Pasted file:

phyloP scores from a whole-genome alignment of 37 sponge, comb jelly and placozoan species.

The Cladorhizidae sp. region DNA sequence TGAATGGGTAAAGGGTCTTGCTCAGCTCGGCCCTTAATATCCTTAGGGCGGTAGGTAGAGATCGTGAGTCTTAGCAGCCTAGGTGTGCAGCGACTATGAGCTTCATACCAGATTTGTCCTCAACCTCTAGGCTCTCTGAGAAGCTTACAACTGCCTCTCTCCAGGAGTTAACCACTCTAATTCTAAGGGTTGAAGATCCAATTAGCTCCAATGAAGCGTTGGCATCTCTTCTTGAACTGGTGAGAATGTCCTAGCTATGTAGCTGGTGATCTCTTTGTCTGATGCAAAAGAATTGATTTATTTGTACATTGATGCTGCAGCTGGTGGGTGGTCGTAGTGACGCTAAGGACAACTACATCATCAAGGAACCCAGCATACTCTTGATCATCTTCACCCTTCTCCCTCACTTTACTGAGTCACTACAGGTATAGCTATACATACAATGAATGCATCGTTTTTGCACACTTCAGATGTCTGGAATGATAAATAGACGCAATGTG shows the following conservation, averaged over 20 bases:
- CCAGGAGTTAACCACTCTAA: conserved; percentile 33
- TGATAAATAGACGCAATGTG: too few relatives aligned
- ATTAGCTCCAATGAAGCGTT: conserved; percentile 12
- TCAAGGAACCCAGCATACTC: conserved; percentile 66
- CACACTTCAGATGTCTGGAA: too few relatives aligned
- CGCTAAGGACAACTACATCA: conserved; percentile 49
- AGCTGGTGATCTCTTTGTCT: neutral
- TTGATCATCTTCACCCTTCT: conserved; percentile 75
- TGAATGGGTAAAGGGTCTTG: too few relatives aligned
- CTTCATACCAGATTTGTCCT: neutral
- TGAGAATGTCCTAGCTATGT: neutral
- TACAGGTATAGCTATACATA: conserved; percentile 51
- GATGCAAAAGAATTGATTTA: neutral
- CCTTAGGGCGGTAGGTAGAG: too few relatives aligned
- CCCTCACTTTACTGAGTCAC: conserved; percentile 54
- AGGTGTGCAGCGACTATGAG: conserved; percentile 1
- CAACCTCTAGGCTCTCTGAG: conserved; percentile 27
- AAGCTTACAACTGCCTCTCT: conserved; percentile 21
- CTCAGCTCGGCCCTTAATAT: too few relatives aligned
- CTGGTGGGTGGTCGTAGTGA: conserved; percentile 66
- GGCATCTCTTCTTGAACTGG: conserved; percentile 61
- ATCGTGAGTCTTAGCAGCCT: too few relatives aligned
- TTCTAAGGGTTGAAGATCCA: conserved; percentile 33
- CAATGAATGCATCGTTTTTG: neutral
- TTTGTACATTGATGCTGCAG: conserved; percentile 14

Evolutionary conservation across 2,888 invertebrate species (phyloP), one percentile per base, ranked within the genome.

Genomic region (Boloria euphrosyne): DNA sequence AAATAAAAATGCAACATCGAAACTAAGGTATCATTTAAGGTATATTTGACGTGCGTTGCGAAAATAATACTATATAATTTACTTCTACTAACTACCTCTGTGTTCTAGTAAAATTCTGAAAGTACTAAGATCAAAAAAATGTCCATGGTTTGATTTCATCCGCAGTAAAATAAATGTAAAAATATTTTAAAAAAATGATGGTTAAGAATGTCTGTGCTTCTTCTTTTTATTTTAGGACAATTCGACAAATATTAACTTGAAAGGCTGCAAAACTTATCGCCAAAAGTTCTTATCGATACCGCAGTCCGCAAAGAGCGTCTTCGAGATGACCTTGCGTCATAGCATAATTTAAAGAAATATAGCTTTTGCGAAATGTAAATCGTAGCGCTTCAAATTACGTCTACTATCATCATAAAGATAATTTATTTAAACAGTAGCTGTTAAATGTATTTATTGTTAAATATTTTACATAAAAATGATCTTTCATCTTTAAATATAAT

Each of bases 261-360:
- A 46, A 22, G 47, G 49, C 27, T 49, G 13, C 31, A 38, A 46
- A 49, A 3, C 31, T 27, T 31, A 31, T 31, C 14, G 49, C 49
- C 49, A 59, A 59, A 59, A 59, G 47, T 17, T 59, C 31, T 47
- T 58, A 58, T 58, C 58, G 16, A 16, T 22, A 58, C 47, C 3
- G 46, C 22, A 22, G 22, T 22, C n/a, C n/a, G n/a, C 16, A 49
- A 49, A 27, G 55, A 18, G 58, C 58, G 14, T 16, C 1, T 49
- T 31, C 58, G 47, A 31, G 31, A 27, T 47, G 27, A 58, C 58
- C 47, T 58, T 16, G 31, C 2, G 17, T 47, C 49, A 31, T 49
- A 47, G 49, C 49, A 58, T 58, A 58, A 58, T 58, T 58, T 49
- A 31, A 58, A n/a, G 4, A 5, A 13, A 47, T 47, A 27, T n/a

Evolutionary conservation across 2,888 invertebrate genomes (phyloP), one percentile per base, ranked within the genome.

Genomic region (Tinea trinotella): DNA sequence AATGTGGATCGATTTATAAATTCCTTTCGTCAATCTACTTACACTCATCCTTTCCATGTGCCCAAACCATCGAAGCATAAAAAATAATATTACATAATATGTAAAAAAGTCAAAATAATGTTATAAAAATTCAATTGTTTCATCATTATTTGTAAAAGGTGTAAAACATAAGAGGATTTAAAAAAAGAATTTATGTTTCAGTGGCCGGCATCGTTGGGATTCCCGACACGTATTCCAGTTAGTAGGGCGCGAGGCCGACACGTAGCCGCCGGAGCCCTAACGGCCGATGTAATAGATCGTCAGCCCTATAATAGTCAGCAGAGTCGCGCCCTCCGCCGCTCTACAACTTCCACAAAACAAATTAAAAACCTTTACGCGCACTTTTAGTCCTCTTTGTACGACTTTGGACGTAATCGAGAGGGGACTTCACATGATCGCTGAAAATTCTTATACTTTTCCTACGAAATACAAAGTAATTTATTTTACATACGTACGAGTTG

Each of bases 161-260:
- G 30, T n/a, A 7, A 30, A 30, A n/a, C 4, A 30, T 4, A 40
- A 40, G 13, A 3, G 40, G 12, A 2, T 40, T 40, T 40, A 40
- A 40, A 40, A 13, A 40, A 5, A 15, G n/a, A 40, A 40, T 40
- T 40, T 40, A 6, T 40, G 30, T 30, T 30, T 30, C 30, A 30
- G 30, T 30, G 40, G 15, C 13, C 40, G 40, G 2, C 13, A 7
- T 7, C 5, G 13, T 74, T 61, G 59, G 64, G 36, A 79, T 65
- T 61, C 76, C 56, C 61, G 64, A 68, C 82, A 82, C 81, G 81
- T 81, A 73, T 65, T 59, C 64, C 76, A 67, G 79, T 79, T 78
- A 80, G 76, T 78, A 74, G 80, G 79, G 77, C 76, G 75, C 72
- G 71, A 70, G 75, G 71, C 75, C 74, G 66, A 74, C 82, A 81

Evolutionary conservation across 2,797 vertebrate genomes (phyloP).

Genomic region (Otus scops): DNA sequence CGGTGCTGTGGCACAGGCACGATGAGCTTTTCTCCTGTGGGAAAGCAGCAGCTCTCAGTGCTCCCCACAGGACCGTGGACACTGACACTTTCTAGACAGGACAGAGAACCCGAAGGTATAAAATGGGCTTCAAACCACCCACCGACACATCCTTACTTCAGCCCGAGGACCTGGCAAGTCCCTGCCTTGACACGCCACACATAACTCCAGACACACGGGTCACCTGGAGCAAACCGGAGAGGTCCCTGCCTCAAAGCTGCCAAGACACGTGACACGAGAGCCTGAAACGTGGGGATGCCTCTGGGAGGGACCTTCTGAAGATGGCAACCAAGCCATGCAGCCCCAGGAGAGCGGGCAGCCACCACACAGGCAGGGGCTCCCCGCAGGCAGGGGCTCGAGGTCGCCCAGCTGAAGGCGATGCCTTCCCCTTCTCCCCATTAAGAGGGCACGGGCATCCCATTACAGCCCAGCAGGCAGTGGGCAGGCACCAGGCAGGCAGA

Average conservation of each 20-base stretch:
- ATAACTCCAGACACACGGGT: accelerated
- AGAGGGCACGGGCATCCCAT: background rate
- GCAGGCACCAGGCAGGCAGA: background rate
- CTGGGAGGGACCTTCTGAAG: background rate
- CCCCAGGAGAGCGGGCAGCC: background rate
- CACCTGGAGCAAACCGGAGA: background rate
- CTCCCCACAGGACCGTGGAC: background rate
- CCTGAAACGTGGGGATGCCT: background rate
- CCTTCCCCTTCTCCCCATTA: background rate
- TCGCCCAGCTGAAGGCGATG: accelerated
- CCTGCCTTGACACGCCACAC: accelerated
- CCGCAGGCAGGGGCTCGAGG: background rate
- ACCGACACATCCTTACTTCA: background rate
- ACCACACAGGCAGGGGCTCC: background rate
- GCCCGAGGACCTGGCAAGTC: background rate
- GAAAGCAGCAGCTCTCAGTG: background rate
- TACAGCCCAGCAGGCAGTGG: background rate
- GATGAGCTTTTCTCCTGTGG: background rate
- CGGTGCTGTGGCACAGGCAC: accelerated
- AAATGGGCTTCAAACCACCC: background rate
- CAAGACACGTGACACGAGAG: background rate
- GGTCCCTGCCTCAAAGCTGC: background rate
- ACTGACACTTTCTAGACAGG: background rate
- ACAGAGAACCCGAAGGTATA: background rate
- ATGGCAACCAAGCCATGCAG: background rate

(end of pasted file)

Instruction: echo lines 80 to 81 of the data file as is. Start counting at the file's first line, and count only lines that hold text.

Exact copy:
- ACAGAGAACCCGAAGGTATA: background rate
- ATGGCAACCAAGCCATGCAG: background rate